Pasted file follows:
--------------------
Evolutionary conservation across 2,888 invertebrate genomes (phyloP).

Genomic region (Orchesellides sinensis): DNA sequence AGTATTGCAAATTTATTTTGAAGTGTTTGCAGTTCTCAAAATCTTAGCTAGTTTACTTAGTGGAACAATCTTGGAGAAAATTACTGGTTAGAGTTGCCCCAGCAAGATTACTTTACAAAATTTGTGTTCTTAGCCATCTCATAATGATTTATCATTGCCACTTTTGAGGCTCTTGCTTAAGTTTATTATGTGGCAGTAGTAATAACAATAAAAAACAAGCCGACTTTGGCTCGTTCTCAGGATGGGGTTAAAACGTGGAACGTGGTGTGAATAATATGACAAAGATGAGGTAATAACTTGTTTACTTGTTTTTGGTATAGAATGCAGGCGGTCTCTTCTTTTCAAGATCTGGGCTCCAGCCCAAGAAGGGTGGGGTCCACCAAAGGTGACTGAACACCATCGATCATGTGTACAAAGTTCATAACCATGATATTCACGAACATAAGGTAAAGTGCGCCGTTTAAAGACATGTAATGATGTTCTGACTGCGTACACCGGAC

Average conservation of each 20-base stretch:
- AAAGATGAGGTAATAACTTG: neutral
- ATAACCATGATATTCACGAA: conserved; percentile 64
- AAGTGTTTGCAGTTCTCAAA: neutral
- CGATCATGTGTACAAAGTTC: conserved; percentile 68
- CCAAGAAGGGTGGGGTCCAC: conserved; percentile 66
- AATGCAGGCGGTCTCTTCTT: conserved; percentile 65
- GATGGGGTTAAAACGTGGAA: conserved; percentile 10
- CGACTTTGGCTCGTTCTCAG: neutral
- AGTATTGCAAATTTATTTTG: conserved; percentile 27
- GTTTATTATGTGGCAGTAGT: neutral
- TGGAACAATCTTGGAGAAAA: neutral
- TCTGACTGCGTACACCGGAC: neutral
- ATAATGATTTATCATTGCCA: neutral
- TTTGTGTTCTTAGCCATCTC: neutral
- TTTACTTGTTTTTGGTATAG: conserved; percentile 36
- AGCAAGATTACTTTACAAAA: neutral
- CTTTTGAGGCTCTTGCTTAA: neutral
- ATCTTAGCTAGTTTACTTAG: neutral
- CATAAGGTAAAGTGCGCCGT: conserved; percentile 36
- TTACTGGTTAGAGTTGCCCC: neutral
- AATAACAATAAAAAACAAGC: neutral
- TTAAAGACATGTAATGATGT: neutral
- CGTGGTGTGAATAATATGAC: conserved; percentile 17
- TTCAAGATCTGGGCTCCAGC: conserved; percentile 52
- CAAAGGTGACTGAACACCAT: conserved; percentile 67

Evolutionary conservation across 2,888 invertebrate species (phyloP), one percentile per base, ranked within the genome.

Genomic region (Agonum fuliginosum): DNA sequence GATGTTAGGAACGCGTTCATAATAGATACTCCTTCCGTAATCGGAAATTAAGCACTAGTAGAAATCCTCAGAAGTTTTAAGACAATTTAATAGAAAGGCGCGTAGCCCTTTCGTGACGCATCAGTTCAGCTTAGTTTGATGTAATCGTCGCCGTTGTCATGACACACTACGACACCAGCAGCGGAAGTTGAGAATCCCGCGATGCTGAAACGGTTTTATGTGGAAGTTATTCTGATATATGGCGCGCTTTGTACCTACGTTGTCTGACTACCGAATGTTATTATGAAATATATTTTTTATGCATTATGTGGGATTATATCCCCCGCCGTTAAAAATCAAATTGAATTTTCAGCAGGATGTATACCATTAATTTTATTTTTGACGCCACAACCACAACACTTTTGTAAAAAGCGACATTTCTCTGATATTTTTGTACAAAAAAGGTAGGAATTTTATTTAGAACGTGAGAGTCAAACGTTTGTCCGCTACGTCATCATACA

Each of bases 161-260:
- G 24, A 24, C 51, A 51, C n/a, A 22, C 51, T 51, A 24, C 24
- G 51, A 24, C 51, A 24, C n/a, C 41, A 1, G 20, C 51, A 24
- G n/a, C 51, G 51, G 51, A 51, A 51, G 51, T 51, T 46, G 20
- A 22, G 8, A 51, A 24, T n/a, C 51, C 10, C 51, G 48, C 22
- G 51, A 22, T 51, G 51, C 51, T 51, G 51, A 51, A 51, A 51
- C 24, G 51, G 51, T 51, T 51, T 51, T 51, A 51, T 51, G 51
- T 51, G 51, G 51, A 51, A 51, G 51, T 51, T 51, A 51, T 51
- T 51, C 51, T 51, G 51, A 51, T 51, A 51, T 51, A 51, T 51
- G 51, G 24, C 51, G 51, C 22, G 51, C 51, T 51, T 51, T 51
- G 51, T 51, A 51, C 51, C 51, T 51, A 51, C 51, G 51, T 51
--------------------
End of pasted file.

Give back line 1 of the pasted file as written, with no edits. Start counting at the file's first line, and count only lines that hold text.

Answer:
Evolutionary conservation across 2,888 invertebrate genomes (phyloP).